Guernsey Press

Roffey to leave politics at next year’s general election

Long-serving deputy Peter Roffey has become the latest committee president to announce that he will leave politics at next year’s general election.

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Deputy Peter Roffey. (Picture by Sophie Rabey, 33268691)

The Employment & Social Security president has joined Policy & Resources president Lyndon Trott and Health & Social Care president Al Brouard in declaring early that he will not sit in the next States.

Deputy Roffey, who returned to the Assembly in 2016 for a third spell as a deputy, assured the public that he would remain committed to politics and work flat out during the remaining year of the States term.

‘I have lost none of my innate interest in public affairs, nor my passion for the island and the community I care so much about,’ he said.

‘My decision is driven by the fact that I’ve been doing politics at absolute full tilt, eyeballs out, for the last eight years.

‘It’s the only way I know how to approach politics.

‘After that, I feel I will have well and truly done my current tour of duty as a deputy.’

Deputy Roffey’s wife, former States member Jean Pritchard, died in 2019, at a time when he was a member of two active committees.

The following year, he was elected as president of ESS and the States’ Trading Supervisory Board.

‘Jean was the person who defined my life,’ said Deputy Roffey.

‘In retrospect, taking on a massive workload straight after that loss, although superficially helpful, meant I never really gave myself the time or space to adjust fully to new realities. I now intend to give myself that space.’

Deputy Roffey was first elected to the States as a Vale deputy in 1982, when he was just 23.

He stood down at the 1991 election.

He returned to the States, again as a Vale deputy, in 2000 and remained in the Assembly until 2008, during which time he was president of the Board of Health and was also badly injured in the Boxing Day Tsunami.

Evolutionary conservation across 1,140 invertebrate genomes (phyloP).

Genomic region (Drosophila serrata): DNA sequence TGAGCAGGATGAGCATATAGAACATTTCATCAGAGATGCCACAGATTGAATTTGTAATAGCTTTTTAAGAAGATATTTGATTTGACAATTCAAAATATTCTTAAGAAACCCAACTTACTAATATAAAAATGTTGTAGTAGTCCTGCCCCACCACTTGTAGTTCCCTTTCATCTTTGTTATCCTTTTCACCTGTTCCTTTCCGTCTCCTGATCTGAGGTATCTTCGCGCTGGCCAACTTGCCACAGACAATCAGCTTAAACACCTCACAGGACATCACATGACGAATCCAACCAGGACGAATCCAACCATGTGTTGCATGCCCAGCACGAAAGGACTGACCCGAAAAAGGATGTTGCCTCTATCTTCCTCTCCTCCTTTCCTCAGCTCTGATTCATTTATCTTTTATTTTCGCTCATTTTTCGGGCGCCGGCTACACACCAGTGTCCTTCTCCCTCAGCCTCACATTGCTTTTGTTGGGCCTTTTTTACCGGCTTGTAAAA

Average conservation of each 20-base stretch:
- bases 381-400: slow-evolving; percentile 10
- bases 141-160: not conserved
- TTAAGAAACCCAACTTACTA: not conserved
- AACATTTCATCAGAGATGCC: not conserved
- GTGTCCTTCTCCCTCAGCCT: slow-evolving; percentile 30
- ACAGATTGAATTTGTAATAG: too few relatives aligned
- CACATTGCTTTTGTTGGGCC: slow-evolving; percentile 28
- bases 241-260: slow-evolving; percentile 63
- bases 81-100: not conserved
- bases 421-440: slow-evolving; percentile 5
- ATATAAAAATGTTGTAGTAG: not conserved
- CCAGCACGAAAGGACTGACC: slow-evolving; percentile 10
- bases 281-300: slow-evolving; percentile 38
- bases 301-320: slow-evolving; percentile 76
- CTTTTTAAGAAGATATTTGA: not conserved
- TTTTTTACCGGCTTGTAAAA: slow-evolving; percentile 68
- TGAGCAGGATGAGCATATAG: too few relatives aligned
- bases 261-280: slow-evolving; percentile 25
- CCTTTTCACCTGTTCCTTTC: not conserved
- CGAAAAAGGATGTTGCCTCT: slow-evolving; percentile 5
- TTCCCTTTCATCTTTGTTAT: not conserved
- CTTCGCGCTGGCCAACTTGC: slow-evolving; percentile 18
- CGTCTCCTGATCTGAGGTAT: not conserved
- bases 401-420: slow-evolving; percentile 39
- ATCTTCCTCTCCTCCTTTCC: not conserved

Deputy Roffey admitted that his third spell in the States might not be his last.

‘If being a deputy was the sort of job where you could take a year’s sabbatical that would be my ideal choice,’ he said.

‘But it’s not, so with more than a tinge of sadness I have decided simply to step down from the States instead. But I certainly don’t rule out standing for public office again in the future.’

Deputy Roffey has previously criticised this latest Assembly as indecisive and unable to make difficult decisions.

Most recently he warned that moves to back out of a key debate on funding care for the elderly would be a ‘political failure of epic proportions’.

He said he would follow the next Assembly with great interest.

‘To act in the island’s genuine best interests they will certainly need the courage to take many decisions which will be far from universally popular, something the States seems to have found increasingly difficult to do over recent years,’ he said.

The other presidents of the States’ principal committees – Deputies Lindsay de Sausmarez, Andrea Dudley-Owen, Neil Inder and Rob Prow – have provided no indication publicly about whether they intend to seek re-election in June 2025.